The African early Middle Pleistocene saw the emergence of archaic Homo, the expansion of hominin brain capacities to near-modern dimensions, and the first appearance of a battery of sophisticated new technologies. And yet, as relatively few African localities sample this important timeframe (i.e. the period from c.781–500ka), the specific details regarding the timing, setting, and dynamics that underlie the emergence and early evolution of these advances remain poorly understood. With an estimated minimum age of c.600-500ka, recent paleoanthropological discoveries at the open-air site of Farre, located in the Chalbi Basin of northern Kenya, add important new data relevant to these issues
With National Science Foundation support, Drs. J. Ferraro, G. Stinchcomb, K. Binetti, K. Uno, and a large interdisciplinary team of collaborators will conduct a multi-year investigation of the Farre locality and its contents. Fossils and artifacts, numbering in the thousands, are found blanketed across the top of a low hill. A small test excavation has yielded several hundred finds in situ, and a rich target-layer of fossils and artifacts (and presumed source of the surface materials) can be seen eroding from an adjacent erosional slope. Finds include artifacts consistent with both Early and Middle Stone Age technologies, coupled with fossil taxa indicating an age in excess of 500ka. The team will refine the stratigraphy and geochronology of the site, allowing researchers to accurately place inferred hominin adaptations within local, regional, and global paleoenvironmental contexts. Archaeological analyses will refine our understanding of the emergence and early evolution of important technological capacities (including the production of stone points and the appearance of Levallois flake-based reduction techniques) as well as to help elucidate the content and context of hominin dietary and foraging adaptations. Collectively, these studies will improve our understanding of archaic Homo paleobiology in sub-Saharan Africa, a topic of considerable interest and importance, but for which we currently possess very little data.
In addition, discoveries at Farre are unique in the region, and extend the c.4.1ma to c.750ka record represented in the nearby Turkana Basin by up to c300ka. Farre may thus help bridge a long-standing gap in the record of this paleoanthropologically-important region, and add increased time-depth to regional time-series analyses of biotic responses to climate change. In a similar vein, discoveries at Farre meet a recent request from the National Research Council to discover and investigate new hominin localities in Africa with which we can address issues of hominin-environment interactions and the emergence of key anatomical, technological and sociocultural adaptations.
Group pic' of the human impacts on soils and sediments workshop in Bonn, Germany, courtesy of Nathalie Dubois. There was some lively and productive discussion. All continents are represented with the exception of Africa and Antarctica. Auf Wiedersehen!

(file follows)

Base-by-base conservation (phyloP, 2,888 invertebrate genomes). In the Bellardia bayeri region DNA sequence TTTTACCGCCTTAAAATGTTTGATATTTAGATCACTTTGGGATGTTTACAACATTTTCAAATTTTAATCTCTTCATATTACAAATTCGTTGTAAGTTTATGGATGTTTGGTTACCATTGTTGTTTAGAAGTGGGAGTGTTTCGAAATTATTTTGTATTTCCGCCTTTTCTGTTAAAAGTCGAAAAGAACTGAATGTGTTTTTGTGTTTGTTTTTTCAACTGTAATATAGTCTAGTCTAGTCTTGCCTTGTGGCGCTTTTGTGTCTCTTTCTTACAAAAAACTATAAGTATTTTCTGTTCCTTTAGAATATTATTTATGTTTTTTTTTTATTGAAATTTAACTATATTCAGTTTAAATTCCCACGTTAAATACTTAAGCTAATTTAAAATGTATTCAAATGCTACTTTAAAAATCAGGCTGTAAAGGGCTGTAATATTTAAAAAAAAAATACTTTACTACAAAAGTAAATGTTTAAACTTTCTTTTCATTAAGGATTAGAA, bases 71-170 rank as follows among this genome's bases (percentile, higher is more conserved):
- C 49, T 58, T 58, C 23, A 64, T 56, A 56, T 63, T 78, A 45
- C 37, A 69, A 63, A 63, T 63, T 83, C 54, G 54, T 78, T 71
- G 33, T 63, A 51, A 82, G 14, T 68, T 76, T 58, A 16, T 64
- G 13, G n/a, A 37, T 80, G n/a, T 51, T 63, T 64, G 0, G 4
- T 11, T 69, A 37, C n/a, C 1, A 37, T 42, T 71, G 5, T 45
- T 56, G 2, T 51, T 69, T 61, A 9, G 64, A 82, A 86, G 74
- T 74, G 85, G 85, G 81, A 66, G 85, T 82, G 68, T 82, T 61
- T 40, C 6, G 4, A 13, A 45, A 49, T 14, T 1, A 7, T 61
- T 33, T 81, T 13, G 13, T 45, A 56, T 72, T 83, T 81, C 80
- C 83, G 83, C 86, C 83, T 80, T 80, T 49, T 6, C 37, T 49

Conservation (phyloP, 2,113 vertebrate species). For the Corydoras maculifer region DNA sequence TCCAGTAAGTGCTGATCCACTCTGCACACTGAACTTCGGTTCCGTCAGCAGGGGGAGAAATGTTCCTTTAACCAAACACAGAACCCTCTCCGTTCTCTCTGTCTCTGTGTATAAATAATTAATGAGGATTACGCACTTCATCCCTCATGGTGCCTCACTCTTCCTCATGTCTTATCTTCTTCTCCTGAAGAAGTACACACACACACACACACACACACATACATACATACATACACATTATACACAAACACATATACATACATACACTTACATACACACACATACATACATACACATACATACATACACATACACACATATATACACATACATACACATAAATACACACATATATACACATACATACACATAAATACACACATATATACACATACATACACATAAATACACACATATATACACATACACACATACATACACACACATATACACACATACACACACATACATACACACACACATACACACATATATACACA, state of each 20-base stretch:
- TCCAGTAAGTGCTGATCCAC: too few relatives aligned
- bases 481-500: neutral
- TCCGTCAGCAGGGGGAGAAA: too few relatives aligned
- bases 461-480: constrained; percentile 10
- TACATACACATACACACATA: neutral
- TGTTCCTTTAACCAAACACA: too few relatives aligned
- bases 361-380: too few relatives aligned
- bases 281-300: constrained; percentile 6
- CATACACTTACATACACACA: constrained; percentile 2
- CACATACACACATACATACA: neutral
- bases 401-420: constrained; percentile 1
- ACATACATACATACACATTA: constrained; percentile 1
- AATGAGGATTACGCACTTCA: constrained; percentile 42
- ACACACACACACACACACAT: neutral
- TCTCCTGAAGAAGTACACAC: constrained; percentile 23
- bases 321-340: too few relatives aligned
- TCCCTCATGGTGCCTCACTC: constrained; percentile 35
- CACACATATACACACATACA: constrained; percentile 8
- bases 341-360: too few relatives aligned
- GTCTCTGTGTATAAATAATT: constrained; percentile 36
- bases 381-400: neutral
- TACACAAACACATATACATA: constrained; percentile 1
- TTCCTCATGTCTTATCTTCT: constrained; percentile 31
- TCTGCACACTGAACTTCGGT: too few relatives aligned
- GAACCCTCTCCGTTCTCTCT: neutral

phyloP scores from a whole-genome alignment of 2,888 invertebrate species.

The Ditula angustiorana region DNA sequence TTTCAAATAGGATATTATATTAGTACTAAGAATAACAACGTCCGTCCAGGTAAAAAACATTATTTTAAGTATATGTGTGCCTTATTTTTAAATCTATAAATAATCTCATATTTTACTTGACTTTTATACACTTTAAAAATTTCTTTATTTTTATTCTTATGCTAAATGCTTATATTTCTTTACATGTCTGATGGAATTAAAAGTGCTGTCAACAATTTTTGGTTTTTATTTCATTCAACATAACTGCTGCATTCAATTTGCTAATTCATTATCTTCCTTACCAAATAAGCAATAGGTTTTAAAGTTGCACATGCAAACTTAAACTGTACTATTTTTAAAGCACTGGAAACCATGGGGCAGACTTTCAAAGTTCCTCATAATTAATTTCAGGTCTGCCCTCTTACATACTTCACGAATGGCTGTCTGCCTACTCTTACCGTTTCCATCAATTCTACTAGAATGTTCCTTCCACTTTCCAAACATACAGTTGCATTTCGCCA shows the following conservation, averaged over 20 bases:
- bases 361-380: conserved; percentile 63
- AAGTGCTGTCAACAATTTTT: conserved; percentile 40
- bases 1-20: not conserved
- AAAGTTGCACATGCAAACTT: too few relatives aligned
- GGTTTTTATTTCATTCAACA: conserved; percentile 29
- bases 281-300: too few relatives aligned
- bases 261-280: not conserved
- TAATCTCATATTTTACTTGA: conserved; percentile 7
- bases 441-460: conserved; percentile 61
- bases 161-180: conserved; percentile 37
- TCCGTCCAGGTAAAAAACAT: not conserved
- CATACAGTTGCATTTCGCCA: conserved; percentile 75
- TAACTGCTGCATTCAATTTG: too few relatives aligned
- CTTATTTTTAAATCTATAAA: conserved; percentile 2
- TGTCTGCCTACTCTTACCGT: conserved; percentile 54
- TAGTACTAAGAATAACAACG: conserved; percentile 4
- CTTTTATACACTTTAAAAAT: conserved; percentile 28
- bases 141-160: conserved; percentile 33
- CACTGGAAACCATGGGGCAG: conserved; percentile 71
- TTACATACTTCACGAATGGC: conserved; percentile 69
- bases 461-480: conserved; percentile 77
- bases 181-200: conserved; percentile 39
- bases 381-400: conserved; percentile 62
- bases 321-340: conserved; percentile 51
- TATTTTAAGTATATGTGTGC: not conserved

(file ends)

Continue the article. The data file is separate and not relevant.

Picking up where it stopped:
Welcome to the Department of Geography at the University of Bonn where the PAGES-GLOSS workshop on human impacts on soil and sediment mass transfer is currently underway. It was a great first day of talks and the next two days will consist of talks and discussions about how to move forward as a research group.
Happy Friday from the SedSoilHuman lab!
We have microprobe analysis on the brain, literally. Stay tuned for more news regarding the Hancock Biological Station's latest environmental SEM aquistion. Plenty of student research opportunities await. Contact the lab to learn more!
Great article in this week's Science "Defining the epoch we live in: Is a formally designated Anthropocene a good idea?" by Bill Ruddiman, Erle Ellis, Jed Kaplan and Dorian Fuller.
Ruddiman and others make a valid point. But the question still remains if some of the earlier events noted by Ruddiman and others denote a principal correlation event recorded in stratigraphic material that can serve as a GSSP boundary (golden spike). Lewis and Maslin (2015) articulate this issue very well. I think the debate calls for even more rigorous and systematic study of human impacts across the globe.
The debate also raises some important questions. Can we resolve and agree upon a boundary using traditional geological approach? Maybe not, and perhaps that is what Ruddiman et al. are alluding to here. Does defining the anthropocene require some other means than classic stratigraphy? Are we witnessing an emerging scientific discipline, "anthropocene science" that is more integrative and includes several disciplines?
Check out Murray State, Dept. of Geosciences latest acquisition for instructional purposes: a GQ GMC-320 Plus Geiger Muller Counter and data logger. Here we examine samples containing uraninite. The background counts per minute (CPM) in my office are comparable with what is being recorded throughout much of northeastern USA.
...is a geoscience research lab in Murray, KY USA. The lab is directed by Gary Stinchcomb, an Assistant Professor of Geosciences at Murray State University who holds a joint appointment with the Watershed Studies Institute.
Welcome to the Sediment Soil Human Lab
In the Watershed Studies Institute & Department of Geosciences, Murray State University